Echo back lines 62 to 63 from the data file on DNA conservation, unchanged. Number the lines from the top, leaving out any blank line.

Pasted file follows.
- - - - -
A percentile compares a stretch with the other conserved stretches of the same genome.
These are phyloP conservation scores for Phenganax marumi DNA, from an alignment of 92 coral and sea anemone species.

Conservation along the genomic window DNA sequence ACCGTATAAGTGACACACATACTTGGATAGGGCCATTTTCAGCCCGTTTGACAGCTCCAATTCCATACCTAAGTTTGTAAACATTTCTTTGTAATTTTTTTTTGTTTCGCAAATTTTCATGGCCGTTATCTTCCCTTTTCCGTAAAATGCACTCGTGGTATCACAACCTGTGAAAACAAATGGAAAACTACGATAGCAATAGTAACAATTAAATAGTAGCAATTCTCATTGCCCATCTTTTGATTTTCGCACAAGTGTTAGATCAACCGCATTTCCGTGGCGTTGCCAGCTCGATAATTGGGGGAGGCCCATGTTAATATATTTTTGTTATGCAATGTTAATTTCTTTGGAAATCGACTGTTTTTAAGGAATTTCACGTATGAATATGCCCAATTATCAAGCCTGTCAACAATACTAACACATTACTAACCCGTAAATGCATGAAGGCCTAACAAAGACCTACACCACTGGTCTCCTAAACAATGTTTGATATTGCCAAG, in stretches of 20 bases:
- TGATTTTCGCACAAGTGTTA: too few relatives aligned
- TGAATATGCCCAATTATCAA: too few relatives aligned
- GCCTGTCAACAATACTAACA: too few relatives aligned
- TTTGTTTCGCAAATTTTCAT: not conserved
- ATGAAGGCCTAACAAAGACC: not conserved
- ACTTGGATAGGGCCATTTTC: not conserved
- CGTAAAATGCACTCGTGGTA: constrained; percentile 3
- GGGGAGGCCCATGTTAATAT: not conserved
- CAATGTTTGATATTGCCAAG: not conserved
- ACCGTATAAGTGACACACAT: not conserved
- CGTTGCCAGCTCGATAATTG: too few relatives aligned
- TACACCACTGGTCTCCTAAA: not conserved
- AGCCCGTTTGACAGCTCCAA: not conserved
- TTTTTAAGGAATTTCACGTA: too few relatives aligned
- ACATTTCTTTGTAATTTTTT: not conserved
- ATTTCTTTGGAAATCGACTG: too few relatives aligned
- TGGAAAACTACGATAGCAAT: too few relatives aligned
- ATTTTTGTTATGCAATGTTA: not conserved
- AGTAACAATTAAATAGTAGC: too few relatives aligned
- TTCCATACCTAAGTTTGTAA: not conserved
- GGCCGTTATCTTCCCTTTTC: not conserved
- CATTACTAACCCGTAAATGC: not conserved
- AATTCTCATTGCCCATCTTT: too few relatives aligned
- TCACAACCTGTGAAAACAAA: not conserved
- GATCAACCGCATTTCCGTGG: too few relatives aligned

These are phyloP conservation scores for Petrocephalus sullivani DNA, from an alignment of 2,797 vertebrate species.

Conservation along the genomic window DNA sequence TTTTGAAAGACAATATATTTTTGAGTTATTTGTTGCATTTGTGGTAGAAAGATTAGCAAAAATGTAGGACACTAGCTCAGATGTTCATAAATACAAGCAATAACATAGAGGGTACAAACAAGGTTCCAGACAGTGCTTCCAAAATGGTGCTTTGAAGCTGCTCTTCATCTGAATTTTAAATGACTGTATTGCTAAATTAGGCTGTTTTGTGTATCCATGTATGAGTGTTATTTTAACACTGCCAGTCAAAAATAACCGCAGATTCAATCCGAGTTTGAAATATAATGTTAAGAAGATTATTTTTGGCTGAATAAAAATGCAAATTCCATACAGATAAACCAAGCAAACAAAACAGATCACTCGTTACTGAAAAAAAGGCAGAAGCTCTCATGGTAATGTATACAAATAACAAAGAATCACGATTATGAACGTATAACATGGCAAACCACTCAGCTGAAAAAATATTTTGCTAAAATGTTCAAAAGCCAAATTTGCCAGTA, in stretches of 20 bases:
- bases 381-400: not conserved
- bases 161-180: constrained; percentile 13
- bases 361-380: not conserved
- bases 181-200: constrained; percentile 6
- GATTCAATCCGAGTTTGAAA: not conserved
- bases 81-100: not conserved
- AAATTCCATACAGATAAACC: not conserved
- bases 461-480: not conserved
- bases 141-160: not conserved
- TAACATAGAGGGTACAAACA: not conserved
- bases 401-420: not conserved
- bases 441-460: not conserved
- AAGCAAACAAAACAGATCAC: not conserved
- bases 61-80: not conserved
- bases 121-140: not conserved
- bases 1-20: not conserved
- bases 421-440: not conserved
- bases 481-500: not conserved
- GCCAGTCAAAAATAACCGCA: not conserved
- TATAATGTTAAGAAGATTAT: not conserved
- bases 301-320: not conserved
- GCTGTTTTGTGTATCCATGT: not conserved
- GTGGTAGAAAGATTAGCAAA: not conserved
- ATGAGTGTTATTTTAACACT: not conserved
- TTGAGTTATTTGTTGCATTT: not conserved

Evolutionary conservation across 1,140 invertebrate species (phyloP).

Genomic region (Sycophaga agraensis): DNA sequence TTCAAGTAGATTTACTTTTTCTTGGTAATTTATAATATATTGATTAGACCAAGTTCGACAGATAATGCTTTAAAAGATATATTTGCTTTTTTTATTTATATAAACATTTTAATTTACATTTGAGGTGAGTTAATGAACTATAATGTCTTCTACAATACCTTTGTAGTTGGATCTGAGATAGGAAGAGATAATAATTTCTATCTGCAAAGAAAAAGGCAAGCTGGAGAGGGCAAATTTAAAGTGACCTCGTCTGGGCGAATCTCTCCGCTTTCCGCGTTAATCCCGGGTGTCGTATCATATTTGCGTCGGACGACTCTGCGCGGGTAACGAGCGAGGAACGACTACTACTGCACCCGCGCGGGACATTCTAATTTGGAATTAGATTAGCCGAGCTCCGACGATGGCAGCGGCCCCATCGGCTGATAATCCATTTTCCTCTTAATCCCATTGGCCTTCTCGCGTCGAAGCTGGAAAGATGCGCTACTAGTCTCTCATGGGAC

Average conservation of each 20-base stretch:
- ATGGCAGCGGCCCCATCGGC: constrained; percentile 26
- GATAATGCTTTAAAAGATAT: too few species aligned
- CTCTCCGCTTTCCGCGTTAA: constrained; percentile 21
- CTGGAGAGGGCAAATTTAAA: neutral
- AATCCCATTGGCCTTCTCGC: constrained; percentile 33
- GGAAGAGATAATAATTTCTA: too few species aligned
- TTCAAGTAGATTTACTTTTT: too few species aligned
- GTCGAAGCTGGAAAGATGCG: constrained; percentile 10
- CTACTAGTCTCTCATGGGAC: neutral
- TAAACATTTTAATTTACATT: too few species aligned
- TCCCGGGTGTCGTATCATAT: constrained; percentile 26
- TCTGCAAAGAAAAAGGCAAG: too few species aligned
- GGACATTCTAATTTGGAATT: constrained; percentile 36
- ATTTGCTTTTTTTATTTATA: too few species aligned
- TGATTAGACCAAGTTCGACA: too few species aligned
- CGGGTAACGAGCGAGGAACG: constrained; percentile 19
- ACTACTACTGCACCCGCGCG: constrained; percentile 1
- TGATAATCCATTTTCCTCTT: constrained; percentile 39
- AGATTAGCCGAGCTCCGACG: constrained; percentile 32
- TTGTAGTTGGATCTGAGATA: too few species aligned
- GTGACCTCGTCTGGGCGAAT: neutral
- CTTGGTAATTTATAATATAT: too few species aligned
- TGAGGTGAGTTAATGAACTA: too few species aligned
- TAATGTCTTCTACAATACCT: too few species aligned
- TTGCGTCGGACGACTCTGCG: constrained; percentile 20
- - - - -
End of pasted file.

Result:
- CTGGAGAGGGCAAATTTAAA: neutral
- AATCCCATTGGCCTTCTCGC: constrained; percentile 33